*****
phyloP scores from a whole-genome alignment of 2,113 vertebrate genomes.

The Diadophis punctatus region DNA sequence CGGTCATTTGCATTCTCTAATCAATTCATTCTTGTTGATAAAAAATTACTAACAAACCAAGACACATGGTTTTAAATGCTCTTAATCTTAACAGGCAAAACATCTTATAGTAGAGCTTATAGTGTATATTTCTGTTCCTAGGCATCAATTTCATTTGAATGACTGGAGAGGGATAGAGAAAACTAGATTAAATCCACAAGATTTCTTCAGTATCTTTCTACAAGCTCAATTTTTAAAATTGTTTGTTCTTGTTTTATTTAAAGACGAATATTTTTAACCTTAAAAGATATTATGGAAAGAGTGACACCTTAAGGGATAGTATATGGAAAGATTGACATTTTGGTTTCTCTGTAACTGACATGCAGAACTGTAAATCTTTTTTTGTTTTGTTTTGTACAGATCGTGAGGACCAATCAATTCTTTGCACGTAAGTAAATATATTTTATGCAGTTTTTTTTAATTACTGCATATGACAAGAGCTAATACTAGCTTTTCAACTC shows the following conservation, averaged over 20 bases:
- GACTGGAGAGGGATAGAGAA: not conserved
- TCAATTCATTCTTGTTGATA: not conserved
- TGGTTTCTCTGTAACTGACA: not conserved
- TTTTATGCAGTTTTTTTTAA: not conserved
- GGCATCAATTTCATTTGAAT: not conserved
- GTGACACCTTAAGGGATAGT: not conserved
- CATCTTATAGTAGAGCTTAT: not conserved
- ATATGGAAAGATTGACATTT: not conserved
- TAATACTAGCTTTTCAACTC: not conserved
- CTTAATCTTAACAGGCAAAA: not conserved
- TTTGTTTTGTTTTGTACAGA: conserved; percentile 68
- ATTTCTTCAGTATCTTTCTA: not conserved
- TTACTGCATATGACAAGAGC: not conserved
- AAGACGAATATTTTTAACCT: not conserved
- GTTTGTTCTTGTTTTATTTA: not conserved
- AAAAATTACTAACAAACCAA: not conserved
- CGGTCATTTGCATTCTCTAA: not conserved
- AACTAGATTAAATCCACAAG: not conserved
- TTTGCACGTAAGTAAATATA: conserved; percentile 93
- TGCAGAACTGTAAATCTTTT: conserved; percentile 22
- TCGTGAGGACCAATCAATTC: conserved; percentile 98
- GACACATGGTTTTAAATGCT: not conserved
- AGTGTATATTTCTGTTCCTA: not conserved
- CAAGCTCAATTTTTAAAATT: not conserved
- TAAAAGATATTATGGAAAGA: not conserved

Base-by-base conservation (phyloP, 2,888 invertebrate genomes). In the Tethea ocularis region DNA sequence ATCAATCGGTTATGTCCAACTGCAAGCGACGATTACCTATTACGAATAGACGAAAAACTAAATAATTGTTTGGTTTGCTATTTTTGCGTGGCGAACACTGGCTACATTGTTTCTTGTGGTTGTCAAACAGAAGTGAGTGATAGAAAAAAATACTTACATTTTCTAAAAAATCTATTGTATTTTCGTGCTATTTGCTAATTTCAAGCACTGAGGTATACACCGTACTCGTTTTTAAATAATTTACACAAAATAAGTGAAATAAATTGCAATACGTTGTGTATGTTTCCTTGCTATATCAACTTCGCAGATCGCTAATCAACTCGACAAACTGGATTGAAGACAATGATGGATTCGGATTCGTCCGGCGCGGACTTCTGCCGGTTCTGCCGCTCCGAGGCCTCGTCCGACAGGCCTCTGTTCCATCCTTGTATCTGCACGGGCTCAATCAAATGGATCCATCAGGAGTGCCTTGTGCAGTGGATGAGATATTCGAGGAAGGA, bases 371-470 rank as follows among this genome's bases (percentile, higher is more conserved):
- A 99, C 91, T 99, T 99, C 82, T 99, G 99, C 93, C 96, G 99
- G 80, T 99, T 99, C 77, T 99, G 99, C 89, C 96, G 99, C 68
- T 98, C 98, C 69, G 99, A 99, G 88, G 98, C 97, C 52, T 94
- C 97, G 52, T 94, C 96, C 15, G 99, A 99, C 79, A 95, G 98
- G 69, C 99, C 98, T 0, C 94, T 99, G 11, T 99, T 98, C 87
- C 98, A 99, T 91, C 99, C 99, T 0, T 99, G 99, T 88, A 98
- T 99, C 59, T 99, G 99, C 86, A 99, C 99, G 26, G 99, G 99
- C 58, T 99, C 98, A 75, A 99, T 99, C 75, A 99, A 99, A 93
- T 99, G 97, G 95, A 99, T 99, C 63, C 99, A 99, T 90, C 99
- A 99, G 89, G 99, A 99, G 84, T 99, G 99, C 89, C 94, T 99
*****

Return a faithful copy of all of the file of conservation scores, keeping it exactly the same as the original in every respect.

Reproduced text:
phyloP scores from a whole-genome alignment of 2,113 vertebrate genomes.

The Diadophis punctatus region DNA sequence CGGTCATTTGCATTCTCTAATCAATTCATTCTTGTTGATAAAAAATTACTAACAAACCAAGACACATGGTTTTAAATGCTCTTAATCTTAACAGGCAAAACATCTTATAGTAGAGCTTATAGTGTATATTTCTGTTCCTAGGCATCAATTTCATTTGAATGACTGGAGAGGGATAGAGAAAACTAGATTAAATCCACAAGATTTCTTCAGTATCTTTCTACAAGCTCAATTTTTAAAATTGTTTGTTCTTGTTTTATTTAAAGACGAATATTTTTAACCTTAAAAGATATTATGGAAAGAGTGACACCTTAAGGGATAGTATATGGAAAGATTGACATTTTGGTTTCTCTGTAACTGACATGCAGAACTGTAAATCTTTTTTTGTTTTGTTTTGTACAGATCGTGAGGACCAATCAATTCTTTGCACGTAAGTAAATATATTTTATGCAGTTTTTTTTAATTACTGCATATGACAAGAGCTAATACTAGCTTTTCAACTC shows the following conservation, averaged over 20 bases:
- GACTGGAGAGGGATAGAGAA: not conserved
- TCAATTCATTCTTGTTGATA: not conserved
- TGGTTTCTCTGTAACTGACA: not conserved
- TTTTATGCAGTTTTTTTTAA: not conserved
- GGCATCAATTTCATTTGAAT: not conserved
- GTGACACCTTAAGGGATAGT: not conserved
- CATCTTATAGTAGAGCTTAT: not conserved
- ATATGGAAAGATTGACATTT: not conserved
- TAATACTAGCTTTTCAACTC: not conserved
- CTTAATCTTAACAGGCAAAA: not conserved
- TTTGTTTTGTTTTGTACAGA: conserved; percentile 68
- ATTTCTTCAGTATCTTTCTA: not conserved
- TTACTGCATATGACAAGAGC: not conserved
- AAGACGAATATTTTTAACCT: not conserved
- GTTTGTTCTTGTTTTATTTA: not conserved
- AAAAATTACTAACAAACCAA: not conserved
- CGGTCATTTGCATTCTCTAA: not conserved
- AACTAGATTAAATCCACAAG: not conserved
- TTTGCACGTAAGTAAATATA: conserved; percentile 93
- TGCAGAACTGTAAATCTTTT: conserved; percentile 22
- TCGTGAGGACCAATCAATTC: conserved; percentile 98
- GACACATGGTTTTAAATGCT: not conserved
- AGTGTATATTTCTGTTCCTA: not conserved
- CAAGCTCAATTTTTAAAATT: not conserved
- TAAAAGATATTATGGAAAGA: not conserved

Base-by-base conservation (phyloP, 2,888 invertebrate genomes). In the Tethea ocularis region DNA sequence ATCAATCGGTTATGTCCAACTGCAAGCGACGATTACCTATTACGAATAGACGAAAAACTAAATAATTGTTTGGTTTGCTATTTTTGCGTGGCGAACACTGGCTACATTGTTTCTTGTGGTTGTCAAACAGAAGTGAGTGATAGAAAAAAATACTTACATTTTCTAAAAAATCTATTGTATTTTCGTGCTATTTGCTAATTTCAAGCACTGAGGTATACACCGTACTCGTTTTTAAATAATTTACACAAAATAAGTGAAATAAATTGCAATACGTTGTGTATGTTTCCTTGCTATATCAACTTCGCAGATCGCTAATCAACTCGACAAACTGGATTGAAGACAATGATGGATTCGGATTCGTCCGGCGCGGACTTCTGCCGGTTCTGCCGCTCCGAGGCCTCGTCCGACAGGCCTCTGTTCCATCCTTGTATCTGCACGGGCTCAATCAAATGGATCCATCAGGAGTGCCTTGTGCAGTGGATGAGATATTCGAGGAAGGA, bases 371-470 rank as follows among this genome's bases (percentile, higher is more conserved):
- A 99, C 91, T 99, T 99, C 82, T 99, G 99, C 93, C 96, G 99
- G 80, T 99, T 99, C 77, T 99, G 99, C 89, C 96, G 99, C 68
- T 98, C 98, C 69, G 99, A 99, G 88, G 98, C 97, C 52, T 94
- C 97, G 52, T 94, C 96, C 15, G 99, A 99, C 79, A 95, G 98
- G 69, C 99, C 98, T 0, C 94, T 99, G 11, T 99, T 98, C 87
- C 98, A 99, T 91, C 99, C 99, T 0, T 99, G 99, T 88, A 98
- T 99, C 59, T 99, G 99, C 86, A 99, C 99, G 26, G 99, G 99
- C 58, T 99, C 98, A 75, A 99, T 99, C 75, A 99, A 99, A 93
- T 99, G 97, G 95, A 99, T 99, C 63, C 99, A 99, T 90, C 99
- A 99, G 89, G 99, A 99, G 84, T 99, G 99, C 89, C 94, T 99